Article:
Sean O’Driscoll was not too keen on bringing up the past on his Rovers return last week. He was completely focused on the job in hand with Walsall.
But what little he did say about his former club proved to be very telling.
On his first competitive return to the Keepmoat Stadium since being sacked by Rovers in 2011, it would have been remiss not to ask him to comment on the club whom he guided to their most successful period in their history for half a century.
I firstly asked O’Driscoll whether, given time, Darren Ferguson could build a side capable of getting out of League One.
He laughed and replied: “I think every manager in the lower divisions with a limited budget needs time.”
He praised Walsall’s owners for doing exactly that with his predecessor Dean Smith, before adding: “Quite a lot of the players here have developed. Probably in another scenario they would have been jettisoned and had to ply their trade somewhere else.”
Was that a thinly-veiled reference to Rovers cashing in on Matt Mills and Richie Wellens in 2009, after initially acclimatising to the Championship? Quite possibly.
But it also brought me quite nicely to my key point.
I recalled a post-match press conference at Middlesbrough, following a 3-0 defeat on the final of the day of the 2010/11 season, that has always stuck with me.
Rovers had just limped to Championship safety, winning just two games out of their last 26 in all competitions.
They finished the season one place above the drop zone and O’Driscoll made the point that the club, given their resources, might eventually have to accept relegation to League One in order to put in place a viable long term plan for future success and sustainability.
At the time I remember thinking it might set off a few alarm bells in the boardroom. And as I recalled that press conference, O’Driscoll smiled wryly.
“That got me the sack by the way,” he interjected tellingly.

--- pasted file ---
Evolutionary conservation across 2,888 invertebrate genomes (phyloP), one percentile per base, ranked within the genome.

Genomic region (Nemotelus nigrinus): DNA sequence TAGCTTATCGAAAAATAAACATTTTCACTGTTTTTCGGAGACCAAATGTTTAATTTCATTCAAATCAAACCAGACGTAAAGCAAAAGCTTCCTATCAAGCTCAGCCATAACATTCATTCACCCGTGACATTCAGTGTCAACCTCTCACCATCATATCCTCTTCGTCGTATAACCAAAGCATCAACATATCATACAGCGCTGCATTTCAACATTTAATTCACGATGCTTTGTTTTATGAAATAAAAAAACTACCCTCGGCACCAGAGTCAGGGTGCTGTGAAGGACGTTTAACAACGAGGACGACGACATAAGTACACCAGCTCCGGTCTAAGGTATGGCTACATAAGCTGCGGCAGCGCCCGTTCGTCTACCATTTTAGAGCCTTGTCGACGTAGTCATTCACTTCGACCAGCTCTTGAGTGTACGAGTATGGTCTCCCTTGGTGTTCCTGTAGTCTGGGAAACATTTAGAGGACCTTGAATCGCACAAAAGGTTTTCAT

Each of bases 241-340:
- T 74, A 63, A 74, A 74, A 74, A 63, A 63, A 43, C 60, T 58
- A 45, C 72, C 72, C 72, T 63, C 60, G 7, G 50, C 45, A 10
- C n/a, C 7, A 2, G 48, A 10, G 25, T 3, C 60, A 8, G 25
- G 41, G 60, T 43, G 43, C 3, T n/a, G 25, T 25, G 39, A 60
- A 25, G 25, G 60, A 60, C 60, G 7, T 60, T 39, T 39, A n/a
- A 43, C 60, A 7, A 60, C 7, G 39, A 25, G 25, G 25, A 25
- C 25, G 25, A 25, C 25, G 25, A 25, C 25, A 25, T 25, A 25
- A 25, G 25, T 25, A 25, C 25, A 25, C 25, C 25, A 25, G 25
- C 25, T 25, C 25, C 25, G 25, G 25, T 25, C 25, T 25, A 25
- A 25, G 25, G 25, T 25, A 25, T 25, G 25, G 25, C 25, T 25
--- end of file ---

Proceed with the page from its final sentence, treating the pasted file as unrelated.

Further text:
My question was whether he now felt vindicated? Rovers are now driven by a long term plan to be sustainable - exactly what he had suggested five years ago.
“Not really,” he said. “I was right in the start.
“When somebody comes in and says they can get you in the Premier League and you haven’t got to spend any money, if you believe that then you’re stupid.”
O’Driscoll was, of course, referring to the ill-fated ‘experiment’ that arguably prompted and then followed his sacking.
What he appears to confirm is that the seeds of doubt about his tenure were sown not just by his team’s poor form on the pitch but by those very comments he made at Middlesbrough.
‘Accepting relegation’ is not something that would have sat kindly with then-chairman John Ryan, who was still daring to dream about guiding Rovers all the way from the Conference to the Premier League.
So when the ‘experiment’ idea was put to Ryan, now aware of O’Driscoll’s viewpoint, he was probably more inclined to go with it. The only way was up for Ryan, not down, and not long term.
O’Driscoll has long since moved on from Doncaster. In the meantime he has worked for Crawley Town, Nottingham Forest, Bristol City and Liverpool, as well as coaching England’s Under 19s. He is now firmly focused on the future with Walsall.
But his comments seem to suggest what we probably already knew - that his exit from the Keepmoat and the circumstances surrounding it, some five years on, still rankles with him to this very day.
However, if it provides any crumb of comfort whatsoever to O’Driscoll, with the emphasis at Rovers now quite clearly on ‘sustainability’ and building from the bottom up, someone must have been listening to the fateful advice he offered on that day in Middlesbrough after all.